Vol 52, No 4 (2014)
Review paper
Published online: 2014-12-19

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Cell-penetrating peptides as a promising tool for delivery of various molecules into the cells

Jaroslaw Ruczynski, Piotr M. Wierzbicki, Marzena Kogut-Wierzbicka, Piotr Mucha, Kamila Siedlecka-Kroplewska, Piotr Rekowski
DOI: 10.5603/FHC.a2014.0034
Pubmed: 25530464
Folia Histochem Cytobiol 2014;52(4):257-269.

Abstract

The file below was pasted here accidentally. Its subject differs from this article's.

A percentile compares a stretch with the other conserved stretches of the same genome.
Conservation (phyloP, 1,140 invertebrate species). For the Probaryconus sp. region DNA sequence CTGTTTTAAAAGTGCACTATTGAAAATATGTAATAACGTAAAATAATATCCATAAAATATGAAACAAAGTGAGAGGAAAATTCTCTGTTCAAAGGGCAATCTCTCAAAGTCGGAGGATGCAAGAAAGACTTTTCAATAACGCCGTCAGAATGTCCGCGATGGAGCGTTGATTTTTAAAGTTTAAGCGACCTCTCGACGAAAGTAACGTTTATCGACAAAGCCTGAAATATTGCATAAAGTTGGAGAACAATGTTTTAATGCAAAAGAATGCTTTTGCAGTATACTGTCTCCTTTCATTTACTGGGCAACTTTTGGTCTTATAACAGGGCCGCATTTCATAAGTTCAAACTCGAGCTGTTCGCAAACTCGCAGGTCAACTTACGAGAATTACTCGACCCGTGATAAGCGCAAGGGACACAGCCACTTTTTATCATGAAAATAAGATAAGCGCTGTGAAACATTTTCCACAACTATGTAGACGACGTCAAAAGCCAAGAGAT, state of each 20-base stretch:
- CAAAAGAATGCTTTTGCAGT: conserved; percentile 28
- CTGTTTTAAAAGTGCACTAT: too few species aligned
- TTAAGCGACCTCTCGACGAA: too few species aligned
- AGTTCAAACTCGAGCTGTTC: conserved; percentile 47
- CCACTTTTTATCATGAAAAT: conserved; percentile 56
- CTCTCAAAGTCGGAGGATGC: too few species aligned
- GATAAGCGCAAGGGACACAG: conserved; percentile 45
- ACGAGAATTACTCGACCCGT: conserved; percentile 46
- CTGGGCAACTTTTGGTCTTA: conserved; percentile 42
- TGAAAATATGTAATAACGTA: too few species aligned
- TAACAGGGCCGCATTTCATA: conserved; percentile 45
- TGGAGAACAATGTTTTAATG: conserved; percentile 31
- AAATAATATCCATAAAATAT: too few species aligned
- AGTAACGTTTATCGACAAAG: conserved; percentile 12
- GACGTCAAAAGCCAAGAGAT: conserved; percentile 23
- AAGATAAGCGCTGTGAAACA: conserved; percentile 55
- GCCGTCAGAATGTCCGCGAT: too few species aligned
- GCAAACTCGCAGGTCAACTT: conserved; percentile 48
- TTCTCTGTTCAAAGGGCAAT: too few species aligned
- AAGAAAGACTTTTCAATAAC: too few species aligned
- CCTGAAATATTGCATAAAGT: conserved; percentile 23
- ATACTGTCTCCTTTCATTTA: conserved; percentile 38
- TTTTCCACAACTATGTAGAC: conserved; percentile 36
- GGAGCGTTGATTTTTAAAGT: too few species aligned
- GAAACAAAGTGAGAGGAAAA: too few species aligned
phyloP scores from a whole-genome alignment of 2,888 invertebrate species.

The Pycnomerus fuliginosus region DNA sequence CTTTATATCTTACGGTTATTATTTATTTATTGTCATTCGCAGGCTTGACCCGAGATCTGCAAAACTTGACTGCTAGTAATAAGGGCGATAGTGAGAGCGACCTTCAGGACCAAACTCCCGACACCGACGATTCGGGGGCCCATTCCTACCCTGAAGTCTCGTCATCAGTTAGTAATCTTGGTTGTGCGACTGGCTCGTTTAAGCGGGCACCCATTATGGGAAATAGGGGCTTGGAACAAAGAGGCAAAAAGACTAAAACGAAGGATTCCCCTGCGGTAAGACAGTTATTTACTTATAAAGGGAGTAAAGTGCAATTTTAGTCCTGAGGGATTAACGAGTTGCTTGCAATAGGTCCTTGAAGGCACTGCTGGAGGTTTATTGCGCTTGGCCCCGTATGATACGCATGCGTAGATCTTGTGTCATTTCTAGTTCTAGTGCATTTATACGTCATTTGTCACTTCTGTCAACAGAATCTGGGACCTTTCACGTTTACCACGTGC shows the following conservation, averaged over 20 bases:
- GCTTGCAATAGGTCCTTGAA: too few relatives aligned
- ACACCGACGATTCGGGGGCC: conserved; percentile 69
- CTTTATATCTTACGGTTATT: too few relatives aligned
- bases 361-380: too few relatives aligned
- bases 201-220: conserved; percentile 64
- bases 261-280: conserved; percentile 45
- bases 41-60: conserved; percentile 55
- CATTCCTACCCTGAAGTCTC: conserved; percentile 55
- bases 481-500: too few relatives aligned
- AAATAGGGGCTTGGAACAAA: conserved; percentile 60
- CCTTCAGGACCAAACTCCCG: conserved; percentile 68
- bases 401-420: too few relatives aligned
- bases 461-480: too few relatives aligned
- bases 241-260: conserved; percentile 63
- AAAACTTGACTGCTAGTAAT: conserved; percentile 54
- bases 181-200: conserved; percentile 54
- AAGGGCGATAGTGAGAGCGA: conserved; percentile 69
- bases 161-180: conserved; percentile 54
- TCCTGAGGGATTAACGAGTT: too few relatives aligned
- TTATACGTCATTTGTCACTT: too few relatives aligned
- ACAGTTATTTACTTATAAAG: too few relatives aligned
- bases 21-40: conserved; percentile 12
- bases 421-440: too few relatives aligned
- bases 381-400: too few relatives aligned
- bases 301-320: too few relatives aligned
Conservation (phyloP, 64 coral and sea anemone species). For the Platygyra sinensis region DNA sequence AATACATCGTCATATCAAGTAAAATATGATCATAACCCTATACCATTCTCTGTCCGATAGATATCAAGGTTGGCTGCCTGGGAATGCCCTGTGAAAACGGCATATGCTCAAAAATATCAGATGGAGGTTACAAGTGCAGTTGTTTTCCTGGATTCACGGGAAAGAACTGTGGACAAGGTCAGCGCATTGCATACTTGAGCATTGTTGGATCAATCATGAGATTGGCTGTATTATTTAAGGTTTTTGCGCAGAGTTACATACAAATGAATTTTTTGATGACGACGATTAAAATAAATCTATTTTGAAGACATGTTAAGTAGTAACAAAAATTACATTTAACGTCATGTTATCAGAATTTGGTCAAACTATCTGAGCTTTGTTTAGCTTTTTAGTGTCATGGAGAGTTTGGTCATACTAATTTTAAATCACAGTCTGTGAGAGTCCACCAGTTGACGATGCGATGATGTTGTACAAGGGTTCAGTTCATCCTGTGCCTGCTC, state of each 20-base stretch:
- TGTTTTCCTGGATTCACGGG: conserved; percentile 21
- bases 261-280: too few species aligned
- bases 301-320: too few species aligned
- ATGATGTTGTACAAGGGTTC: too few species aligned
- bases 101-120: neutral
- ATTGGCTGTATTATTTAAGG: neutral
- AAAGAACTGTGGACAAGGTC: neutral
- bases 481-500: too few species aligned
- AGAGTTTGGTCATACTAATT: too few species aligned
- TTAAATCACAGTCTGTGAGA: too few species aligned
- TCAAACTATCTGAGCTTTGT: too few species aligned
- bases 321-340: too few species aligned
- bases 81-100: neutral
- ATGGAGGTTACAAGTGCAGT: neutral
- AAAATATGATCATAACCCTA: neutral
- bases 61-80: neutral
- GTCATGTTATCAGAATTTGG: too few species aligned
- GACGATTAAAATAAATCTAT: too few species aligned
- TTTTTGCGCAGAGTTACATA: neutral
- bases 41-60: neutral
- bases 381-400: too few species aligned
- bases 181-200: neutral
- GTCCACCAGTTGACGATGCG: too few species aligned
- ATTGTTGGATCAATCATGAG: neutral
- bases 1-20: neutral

Many biologically active compounds, including macromolecules that are used as various kinds of drugs, must be delivered to the interior of cell or organelles such as mitochondria or nuclei to achieve a therapeutic effect. However, very often, lipophilic cell membrane is impermeable for these molecules. A new method in the transport of macromolecules through the cell membrane is the one based on utilizing cell-penetrating peptides (CPPs). Invented 25 years ago, CPPs are currently the subject of intensive research in many laboratories all over the world. CPPs are short compounds comprising up to 30 amino acid residues, which penetrate the cell membrane but do not cause cell damage. Additionally, CPPs can transfer hydrophilic molecules (peptides, proteins, nucleic acids) which exceed their mass, and for which the cell membrane is generally impermeable. In this review, we concentrate on the cellular uptake mechanism of CPPs and a method of conjunction of CPPs to the transported molecules. We also highlight the potential of CPPs in delivering various kinds of macromolecules into cells, including compounds of therapeutic interest.

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